The ‘Road to Zero’ strategy has yet to be published despite expected deadlines coming and going and is designed to reduce the pollution from vehicle traffic on Britain’s roads. Recent reports have suggested the plan will remove most current models on sale in the UK with demands for increased electric-only ranges, something the government has denied.
According to the Financial Times, Environment Minister Michael Gove has encountered resistance from transport ministers over the impact that plan will have on the automotive industry, which will need to invest heavily should it require further vehicle development. There are calls that manufacturers should not be legislated into new technologies which could be rushed and not as efficient as they potentially could be.
Therefore, in an attempt to rescue himself from this issue, Gove has introduced a new, weaker language that the government’s ‘mission’ is to put the UK at the forefront of design and manufacturing of zero-emission vehicles and to ensure the elimination of polluting cars from the streets by 2040. There will also be a new target for 50% of vehicles on Britain’s roads to be ultra-low-emission vehicles (ULEV) by 2030.
John Sauven, chief executive of Greenpeace, commented: ‘Increased uncertainty is the last thing needed if May is really serious about making the UK a global leader in the electric vehicle market. A ban on new petrol and diesel from 2040 is already weak by international standards; many countries are bringing in bans from 2030.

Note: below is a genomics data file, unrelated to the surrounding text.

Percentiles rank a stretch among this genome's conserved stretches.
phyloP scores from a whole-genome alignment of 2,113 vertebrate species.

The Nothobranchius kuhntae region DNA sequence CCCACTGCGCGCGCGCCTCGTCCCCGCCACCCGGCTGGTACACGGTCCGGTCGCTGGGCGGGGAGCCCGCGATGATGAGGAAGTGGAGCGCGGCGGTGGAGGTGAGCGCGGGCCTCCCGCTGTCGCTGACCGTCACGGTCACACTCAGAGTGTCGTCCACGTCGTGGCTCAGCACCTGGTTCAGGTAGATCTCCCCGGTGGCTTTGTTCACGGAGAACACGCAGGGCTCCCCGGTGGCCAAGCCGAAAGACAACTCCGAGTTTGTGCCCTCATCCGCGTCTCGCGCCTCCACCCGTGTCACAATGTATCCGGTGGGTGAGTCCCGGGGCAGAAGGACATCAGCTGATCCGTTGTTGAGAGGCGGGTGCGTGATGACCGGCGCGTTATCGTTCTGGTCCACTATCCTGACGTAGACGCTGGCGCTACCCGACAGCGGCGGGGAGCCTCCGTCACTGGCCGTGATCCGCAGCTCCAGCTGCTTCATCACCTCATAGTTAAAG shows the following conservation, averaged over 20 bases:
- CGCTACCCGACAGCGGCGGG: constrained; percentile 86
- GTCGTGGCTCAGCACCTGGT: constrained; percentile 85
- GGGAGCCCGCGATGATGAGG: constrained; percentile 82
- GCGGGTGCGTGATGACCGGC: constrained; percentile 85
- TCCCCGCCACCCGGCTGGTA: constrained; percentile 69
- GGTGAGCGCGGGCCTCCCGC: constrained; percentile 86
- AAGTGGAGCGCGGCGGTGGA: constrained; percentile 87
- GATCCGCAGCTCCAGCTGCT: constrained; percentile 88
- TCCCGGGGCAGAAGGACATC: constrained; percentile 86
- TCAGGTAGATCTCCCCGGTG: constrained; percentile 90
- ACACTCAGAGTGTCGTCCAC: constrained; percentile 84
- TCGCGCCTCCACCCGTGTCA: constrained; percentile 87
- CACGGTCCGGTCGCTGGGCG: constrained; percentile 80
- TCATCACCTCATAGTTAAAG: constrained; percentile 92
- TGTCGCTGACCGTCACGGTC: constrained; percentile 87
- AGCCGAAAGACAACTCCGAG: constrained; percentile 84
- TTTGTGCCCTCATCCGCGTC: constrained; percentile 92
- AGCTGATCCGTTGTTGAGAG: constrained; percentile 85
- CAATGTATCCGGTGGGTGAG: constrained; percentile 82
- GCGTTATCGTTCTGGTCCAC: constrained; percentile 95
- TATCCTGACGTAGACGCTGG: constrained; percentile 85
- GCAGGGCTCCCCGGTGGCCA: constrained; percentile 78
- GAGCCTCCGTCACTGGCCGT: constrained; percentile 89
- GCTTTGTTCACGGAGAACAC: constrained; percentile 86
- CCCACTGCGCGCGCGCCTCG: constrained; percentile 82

‘We should follow suit not lag behind. Leaving the responsibility to phase out diesel and petrol to companies like Volkswagen, who have a history of cheating standards, is plainly absurd. Instead, [Prime Minister] Theresa May should be demonstrating her commitment to people’s health, the climate and the industrial opportunities of the burgeoning electric vehicle market.’
Speaking about the delay to the Road to Zero strategy, Paul Morozzo, clean air campaigner at Greenpeace, said: “Transport is the elephant in the Cabinet Room. This government can’t live up to its claims to climate leadership as long as it backs a new Heathrow runway and stalls action on cleaning up our road transport.
“The car industry has a lot to answer for. Emissions and pollution from cars are much higher than billed, yet the government still fears to act.
The news will not go down well with the mayors of cities around the country, who recently came together to urge the government to bring the ‘ban’ forward to 2030.
Research has shown that the phasing out of petrol and diesel vehicles would lead to a 30% reduction in pollution in 2030, improving health, and potentially boosting the country’s economy by billions by making the UK a global leader in low-emission technology.
‘That’s why we’re bringing together city leaders from across England and Wales to put this at the top of the agenda,’ said London Mayor Sadiq Khan continues. ‘We have to take bold action, but while we’re all doing what we can, we need government support to do even more. Banning the sale of new petrol and diesel vehicles by 2030, providing support to deliver Clean Air Zones in cities and introducing a national vehicle renewal scheme will dramatically improve our air quality and our health.